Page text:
In a recent column (“Modernism Struggles for Respect in KC Streetscape,” June 6), Steve Paul commented that builders should embrace “a sense of community, history, landscape and architectural integrity.”
As a member of Westport Presbyterian Church, I am keenly interested in the question of tradition versus modernism in architecture. Our sanctuary, opened in 1904, and our educational wing, built in 1916, were destroyed by fire and water on Dec. 29, 2011.
Before the fire, we had initiated a community survey to help us ascertain the greatest needs of those who live, work and play in Westport. After the fire, we were gratified by many community members who urged us to rebuild on the same site, “because we need you to continue the care and concern you have for this community.”
We chose BNIM to design the new buildings in part because of their prior involvement in the Westport community and their conviction that our rebuilt church could become a focal point for the community.
We decided to save the sanctuary’s exterior stone walls and stained glass windows “to preserve the historic look of the building” but to make the interior areas totally up to date and contemporary in design, meeting all Americans with Disabilities Act requirements for accessibility and meeting city codes, which the old buildings didn’t do.
The church’s elevation above street level challenged the lead architect, Erik Heitman, to provide wheelchair accessibility from Westport Road to the north door, and this will be achieved by creative landscaping and a ramp. Both the sanctuary and the education wing will be as energy efficient as possible.
The education wing was deconstructed so that its stone could be used in the landscaping. Much of the valuable old lumber was preserved as well.
The slopes of the sanctuary roof remain the same, but the roof is raised a few feet to create a clerestory, providing daylight in the sanctuary.
Between the sanctuary and the education wing, a new “Heritage Hall” will feature memorabilia from the church’s long history. A classic European style pipe organ being built by Martin Pasi and Associates in Roy, Wash., will grace the sanctuary, providing another blend of traditional and new.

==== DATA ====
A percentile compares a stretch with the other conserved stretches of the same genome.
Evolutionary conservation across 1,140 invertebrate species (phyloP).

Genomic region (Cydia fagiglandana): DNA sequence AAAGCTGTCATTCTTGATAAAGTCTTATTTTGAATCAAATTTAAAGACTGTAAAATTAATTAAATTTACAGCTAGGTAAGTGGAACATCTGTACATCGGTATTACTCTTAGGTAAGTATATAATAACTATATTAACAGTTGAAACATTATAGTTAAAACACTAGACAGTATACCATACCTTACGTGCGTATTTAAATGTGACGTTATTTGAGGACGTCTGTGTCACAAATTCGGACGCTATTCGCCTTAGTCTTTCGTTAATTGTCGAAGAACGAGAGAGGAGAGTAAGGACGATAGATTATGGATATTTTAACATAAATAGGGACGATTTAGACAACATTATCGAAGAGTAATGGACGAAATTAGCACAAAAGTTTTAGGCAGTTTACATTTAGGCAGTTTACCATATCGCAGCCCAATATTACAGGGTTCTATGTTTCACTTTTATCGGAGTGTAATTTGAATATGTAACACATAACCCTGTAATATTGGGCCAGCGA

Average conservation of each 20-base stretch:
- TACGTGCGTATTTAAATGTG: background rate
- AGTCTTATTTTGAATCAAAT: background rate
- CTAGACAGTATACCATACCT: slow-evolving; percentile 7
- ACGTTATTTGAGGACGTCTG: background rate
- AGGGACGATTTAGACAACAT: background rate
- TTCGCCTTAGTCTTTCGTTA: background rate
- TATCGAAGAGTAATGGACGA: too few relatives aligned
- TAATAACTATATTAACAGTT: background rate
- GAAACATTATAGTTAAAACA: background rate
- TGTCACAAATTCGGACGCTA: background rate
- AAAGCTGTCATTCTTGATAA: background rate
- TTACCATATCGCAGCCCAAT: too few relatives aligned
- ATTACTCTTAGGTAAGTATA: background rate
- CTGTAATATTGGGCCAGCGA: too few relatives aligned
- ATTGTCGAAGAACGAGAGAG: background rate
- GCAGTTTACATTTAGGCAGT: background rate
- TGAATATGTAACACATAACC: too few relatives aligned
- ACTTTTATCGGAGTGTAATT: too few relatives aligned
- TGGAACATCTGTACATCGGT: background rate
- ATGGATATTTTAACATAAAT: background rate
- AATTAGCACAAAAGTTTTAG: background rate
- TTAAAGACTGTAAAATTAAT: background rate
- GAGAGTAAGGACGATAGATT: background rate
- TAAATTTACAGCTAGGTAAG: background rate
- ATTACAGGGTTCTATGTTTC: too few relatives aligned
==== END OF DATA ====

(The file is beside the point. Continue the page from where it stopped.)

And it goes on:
A new feature will be a “storefront” area on Westport Road, where our community services will be available to people. Andy Huber, project manager for A.L.Huber, has worked closely with Rev. Scott Myers, pastor, and church members to achieve our vision.
The congregation expects to return to 201 Westport Road in the fall, and to have the new organ installed by Christmas, four years after the fire.
Not everyone agrees with combining “old” and “new.” I went into Westport Library to return a book, and commented enthusiastically to one of the librarians that she had a front row “seat” from which to watch the church’s rebuilding. She frowned and replied, “I don’t like it. I’m a traditionalist.” I mentioned that we are using the original stone and windows for the sanctuary, but she insisted on being dissatisfied. “Well,” I said, “If you are determined to be unhappy about it, then you no doubt will be!”
I prefer to celebrate the church’s history while looking forward to having up-to-date buildings from which to continue our ministry.
Marian McCaa Thomas is retired organist and choir director at Westport Presbyterian Church.